Contemporary Japanese literature is more than Haruki Murakami, though you'd be hard pressed to find the books of Shusaku Endo at any English language book store.   Deep River follows a small group of Japanese tourists on holiday in India, where each of the protagonists is seeking a different kind of spiritual peace.   The three protagonists are Osamu Isobe, an older man searching for the reincarnation of his deceased wife; Numada, who lived through a hellish experience as a Japanese solider during World War II and who wants to pay homage to a pet bird he believes died in his place and Mitsuko Naruse, the main character, a divorced woman who is obsessed with an old college classmate who is in India.

   Much of the action takes place outside of Japan, with India taking center stage and a trip to France by Naruse playing a prominent role as well.  Deep River works well as an introduction to Endo- not even two hundred pages long, and with nothing that prevents the reader from accessing the text.  At the same time there was nothing, other than the fact of the Japanese characters, that distinguishes Deep River from a dozen other writers of literary fiction in the 90's and 2000's.  

Nocturnes (2009) by Kazuo Ishiguro

Book Review
Nocturnes (2009)
by Kazuo Ishiguro

  Kazuo Ishiguro is the first author where I've read his entire bibliography as a result of the 1001 Books project.  I am genuinely grateful for the opportunity, and it turns out that I quite like Ishiguro, that all of his books are interesting, and that he is an ideal candidate for Audiobook treatment.   Nocturnes is his collection of short stories, all of which involve musicians as characters.   In interviews, Ishiguro said that the stories were conceived holistically, with the intent that they be published together, in this particular order, in a single volume.  That intent is born out by the over lapping of characters in two of the stories, and the similarity in tone and theme.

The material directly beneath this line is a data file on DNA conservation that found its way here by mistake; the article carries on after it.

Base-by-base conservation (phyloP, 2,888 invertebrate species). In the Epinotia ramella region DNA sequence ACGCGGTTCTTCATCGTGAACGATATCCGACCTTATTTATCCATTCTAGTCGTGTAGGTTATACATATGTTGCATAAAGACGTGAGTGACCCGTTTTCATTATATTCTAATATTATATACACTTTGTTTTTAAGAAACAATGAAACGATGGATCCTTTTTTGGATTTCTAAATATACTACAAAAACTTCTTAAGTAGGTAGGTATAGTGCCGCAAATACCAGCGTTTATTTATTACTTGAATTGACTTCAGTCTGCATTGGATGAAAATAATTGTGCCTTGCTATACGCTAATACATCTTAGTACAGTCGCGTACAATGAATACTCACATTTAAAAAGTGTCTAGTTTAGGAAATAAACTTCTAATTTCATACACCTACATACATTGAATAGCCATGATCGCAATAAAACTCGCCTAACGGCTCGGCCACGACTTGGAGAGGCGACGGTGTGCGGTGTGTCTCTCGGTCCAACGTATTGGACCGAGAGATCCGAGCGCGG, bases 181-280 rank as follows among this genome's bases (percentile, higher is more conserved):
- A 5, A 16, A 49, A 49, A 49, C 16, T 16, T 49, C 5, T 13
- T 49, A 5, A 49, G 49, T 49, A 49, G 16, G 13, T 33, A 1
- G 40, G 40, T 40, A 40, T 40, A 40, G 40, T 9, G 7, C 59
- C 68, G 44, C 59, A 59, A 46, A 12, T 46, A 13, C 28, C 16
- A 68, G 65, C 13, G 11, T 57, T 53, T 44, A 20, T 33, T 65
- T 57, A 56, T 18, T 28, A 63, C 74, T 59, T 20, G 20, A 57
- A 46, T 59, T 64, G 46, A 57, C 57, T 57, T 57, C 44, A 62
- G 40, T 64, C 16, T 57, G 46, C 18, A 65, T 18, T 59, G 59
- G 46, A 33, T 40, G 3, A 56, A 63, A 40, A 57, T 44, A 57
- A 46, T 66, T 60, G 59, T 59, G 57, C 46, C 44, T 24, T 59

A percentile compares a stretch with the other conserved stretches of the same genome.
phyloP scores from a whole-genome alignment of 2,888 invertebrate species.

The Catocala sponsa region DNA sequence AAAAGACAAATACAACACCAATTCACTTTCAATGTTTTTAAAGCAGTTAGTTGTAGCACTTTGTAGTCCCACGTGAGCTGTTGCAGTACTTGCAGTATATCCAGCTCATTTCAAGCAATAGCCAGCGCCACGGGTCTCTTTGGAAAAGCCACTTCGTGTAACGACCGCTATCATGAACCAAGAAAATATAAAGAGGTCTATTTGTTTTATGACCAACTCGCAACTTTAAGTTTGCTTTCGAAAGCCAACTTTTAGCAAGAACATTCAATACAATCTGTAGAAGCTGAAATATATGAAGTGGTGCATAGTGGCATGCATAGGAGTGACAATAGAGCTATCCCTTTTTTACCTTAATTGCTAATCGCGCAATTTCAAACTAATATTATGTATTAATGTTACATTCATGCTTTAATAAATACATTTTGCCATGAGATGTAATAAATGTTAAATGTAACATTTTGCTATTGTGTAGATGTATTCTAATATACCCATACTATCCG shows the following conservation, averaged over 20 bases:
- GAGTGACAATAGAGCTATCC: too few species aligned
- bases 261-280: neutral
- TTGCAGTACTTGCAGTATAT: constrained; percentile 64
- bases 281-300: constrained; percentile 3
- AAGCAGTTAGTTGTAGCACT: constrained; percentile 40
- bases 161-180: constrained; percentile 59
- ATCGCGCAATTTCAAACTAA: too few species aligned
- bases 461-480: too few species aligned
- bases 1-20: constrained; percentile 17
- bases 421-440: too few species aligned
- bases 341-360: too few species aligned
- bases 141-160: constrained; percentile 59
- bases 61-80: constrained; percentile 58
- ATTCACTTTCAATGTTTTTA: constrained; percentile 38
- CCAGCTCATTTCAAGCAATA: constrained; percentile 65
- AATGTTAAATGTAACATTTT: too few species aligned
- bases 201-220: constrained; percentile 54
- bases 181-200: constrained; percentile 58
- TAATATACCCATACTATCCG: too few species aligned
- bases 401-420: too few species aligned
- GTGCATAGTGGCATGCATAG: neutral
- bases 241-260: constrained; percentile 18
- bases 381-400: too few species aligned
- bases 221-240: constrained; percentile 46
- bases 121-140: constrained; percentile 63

It's also true that the same can be said of Ishiguro's entire bibliography, every book deals explicitly with the vagaries of human memory and features narrators who meander through the events of the particular novel at hand while they contemplate the past.   Ishiguro isn't the only one- memory and it's fail-ability are at the heart of many authors who have scaled the peaks of literary fiction stardom.  Unlike many of the European authors who work this territory, Ishiguro has the good sense to write in English, making him more accessible than many of the authors who have similar concerns but write in unfashionable non-English languages.

  If I had to list Ishigruo's novel in order from favorite to least favorite, I would do it this way:

  1.   Never Let Me Go (2005):   This is Ishiguro's dive into science fiction, about some clones living in a dreary alternate history England where the clones are raised for spare body parts.  For me, it was the best of both worlds in terms of being a combination of fun genre and serious literary fiction.
  2. The Remains of the Day (1989):  Ishiguro's break-out hit, and as pure a distillation of his literary technique as any of his later books, it shows that he showed up basically full grown on the world literature scene.   The backdrop of pre- World War II England also seems like the terrain that most suits Ishiguro and his thematic concerns.